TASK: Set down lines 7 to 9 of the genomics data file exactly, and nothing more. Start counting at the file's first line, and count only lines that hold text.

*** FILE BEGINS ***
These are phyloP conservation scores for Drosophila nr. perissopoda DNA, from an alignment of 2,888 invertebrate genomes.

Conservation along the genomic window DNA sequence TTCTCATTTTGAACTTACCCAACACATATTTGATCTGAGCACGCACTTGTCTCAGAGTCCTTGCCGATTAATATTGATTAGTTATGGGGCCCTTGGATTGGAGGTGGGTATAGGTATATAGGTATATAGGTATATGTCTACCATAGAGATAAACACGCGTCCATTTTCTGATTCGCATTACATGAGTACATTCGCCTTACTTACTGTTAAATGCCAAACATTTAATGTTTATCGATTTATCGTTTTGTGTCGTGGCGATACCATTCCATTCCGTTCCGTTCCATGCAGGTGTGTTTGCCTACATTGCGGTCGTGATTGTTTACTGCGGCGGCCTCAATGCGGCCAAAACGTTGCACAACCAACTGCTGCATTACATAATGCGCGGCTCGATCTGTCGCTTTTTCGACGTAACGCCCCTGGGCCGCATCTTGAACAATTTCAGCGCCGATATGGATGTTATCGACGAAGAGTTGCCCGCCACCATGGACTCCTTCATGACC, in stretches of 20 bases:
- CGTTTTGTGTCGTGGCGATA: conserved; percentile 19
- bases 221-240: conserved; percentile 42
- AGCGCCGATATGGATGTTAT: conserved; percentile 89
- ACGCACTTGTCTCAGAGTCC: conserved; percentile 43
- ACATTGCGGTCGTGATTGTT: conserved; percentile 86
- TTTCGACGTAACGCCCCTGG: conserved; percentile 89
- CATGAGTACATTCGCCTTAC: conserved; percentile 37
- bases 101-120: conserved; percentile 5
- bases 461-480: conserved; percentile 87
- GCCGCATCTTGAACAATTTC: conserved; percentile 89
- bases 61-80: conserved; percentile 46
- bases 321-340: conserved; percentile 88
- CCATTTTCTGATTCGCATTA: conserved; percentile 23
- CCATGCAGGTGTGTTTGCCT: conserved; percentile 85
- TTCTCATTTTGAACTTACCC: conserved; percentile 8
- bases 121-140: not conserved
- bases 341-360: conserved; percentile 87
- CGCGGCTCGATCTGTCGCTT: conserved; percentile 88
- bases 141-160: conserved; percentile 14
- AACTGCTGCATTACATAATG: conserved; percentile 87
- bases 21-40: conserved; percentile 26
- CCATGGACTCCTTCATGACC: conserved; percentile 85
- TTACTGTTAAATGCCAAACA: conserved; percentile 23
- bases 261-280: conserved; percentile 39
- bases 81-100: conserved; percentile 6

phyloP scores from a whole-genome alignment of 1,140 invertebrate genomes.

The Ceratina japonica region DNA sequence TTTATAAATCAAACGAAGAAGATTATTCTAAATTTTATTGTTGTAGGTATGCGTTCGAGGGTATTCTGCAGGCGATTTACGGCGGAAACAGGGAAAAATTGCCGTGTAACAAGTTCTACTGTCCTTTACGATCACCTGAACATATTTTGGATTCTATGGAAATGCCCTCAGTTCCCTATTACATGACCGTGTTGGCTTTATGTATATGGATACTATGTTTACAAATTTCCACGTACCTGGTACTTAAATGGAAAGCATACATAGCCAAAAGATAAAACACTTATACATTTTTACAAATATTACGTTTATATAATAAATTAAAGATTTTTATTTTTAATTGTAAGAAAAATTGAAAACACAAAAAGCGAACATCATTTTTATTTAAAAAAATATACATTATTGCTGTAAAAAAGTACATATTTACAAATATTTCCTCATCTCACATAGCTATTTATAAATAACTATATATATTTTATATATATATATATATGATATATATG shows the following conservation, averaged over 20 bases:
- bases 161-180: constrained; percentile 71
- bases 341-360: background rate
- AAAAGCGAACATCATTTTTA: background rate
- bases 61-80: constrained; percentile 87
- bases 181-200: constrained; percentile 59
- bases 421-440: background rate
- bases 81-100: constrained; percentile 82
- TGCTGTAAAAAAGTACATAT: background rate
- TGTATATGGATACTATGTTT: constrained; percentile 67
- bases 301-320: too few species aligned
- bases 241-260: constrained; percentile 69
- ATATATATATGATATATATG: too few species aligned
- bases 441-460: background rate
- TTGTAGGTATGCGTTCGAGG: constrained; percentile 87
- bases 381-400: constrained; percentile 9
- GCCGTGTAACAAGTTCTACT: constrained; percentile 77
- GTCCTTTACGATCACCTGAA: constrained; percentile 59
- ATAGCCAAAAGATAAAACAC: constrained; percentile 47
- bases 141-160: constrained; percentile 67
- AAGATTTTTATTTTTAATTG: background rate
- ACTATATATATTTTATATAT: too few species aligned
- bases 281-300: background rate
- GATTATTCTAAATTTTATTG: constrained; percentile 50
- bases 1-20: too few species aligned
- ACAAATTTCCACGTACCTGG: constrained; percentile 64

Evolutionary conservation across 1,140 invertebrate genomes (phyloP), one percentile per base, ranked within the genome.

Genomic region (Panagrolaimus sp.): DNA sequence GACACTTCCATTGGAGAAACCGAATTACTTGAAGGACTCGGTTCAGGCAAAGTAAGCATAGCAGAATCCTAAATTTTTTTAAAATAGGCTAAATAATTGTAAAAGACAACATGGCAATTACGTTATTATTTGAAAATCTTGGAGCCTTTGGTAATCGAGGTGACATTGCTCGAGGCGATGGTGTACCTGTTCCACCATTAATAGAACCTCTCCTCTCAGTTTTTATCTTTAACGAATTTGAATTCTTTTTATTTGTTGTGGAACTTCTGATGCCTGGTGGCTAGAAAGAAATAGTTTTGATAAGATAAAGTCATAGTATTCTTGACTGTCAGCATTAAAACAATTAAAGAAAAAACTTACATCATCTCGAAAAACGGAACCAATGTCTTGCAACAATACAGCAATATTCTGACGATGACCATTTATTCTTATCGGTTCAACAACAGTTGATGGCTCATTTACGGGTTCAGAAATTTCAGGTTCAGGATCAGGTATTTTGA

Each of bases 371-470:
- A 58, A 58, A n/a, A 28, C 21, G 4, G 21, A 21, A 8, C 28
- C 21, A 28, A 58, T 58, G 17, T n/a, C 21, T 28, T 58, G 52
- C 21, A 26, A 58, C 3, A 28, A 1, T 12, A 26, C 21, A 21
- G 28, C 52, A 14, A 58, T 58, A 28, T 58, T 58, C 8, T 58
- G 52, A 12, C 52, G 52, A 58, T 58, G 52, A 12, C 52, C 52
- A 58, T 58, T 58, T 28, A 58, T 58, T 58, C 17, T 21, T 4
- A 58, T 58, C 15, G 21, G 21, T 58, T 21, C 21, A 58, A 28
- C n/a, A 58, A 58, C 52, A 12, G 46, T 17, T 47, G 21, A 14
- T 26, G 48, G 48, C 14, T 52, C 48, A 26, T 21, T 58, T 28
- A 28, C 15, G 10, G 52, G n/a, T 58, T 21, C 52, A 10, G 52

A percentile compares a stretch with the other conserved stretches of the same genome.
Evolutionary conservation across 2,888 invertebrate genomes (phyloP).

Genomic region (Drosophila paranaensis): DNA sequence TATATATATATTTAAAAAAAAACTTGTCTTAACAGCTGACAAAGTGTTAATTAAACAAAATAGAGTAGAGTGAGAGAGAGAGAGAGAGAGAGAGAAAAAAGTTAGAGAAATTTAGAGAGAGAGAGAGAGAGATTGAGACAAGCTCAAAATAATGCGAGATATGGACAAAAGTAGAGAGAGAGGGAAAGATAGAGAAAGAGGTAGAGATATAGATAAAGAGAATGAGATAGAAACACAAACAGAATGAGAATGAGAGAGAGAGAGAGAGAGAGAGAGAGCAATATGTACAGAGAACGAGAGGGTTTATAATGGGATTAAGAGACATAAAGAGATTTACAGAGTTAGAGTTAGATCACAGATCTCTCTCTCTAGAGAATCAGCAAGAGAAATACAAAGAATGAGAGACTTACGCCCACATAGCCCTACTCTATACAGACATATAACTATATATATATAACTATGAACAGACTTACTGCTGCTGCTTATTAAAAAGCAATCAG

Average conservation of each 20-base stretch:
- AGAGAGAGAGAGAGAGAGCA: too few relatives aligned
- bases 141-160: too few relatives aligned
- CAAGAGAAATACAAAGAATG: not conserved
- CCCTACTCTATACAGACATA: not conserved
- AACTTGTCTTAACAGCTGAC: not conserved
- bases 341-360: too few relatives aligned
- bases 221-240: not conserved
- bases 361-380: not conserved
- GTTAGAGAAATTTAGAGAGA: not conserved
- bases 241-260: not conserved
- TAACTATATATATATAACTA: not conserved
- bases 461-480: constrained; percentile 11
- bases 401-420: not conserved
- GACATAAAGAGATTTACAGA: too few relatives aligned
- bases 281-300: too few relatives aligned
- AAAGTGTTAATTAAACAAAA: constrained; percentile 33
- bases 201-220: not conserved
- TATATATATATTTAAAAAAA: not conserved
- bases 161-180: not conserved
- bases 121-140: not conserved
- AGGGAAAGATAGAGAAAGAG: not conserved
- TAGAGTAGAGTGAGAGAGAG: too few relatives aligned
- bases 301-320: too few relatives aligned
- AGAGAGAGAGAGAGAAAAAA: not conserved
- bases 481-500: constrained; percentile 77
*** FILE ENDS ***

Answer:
- ACATTGCGGTCGTGATTGTT: conserved; percentile 86
- TTTCGACGTAACGCCCCTGG: conserved; percentile 89
- CATGAGTACATTCGCCTTAC: conserved; percentile 37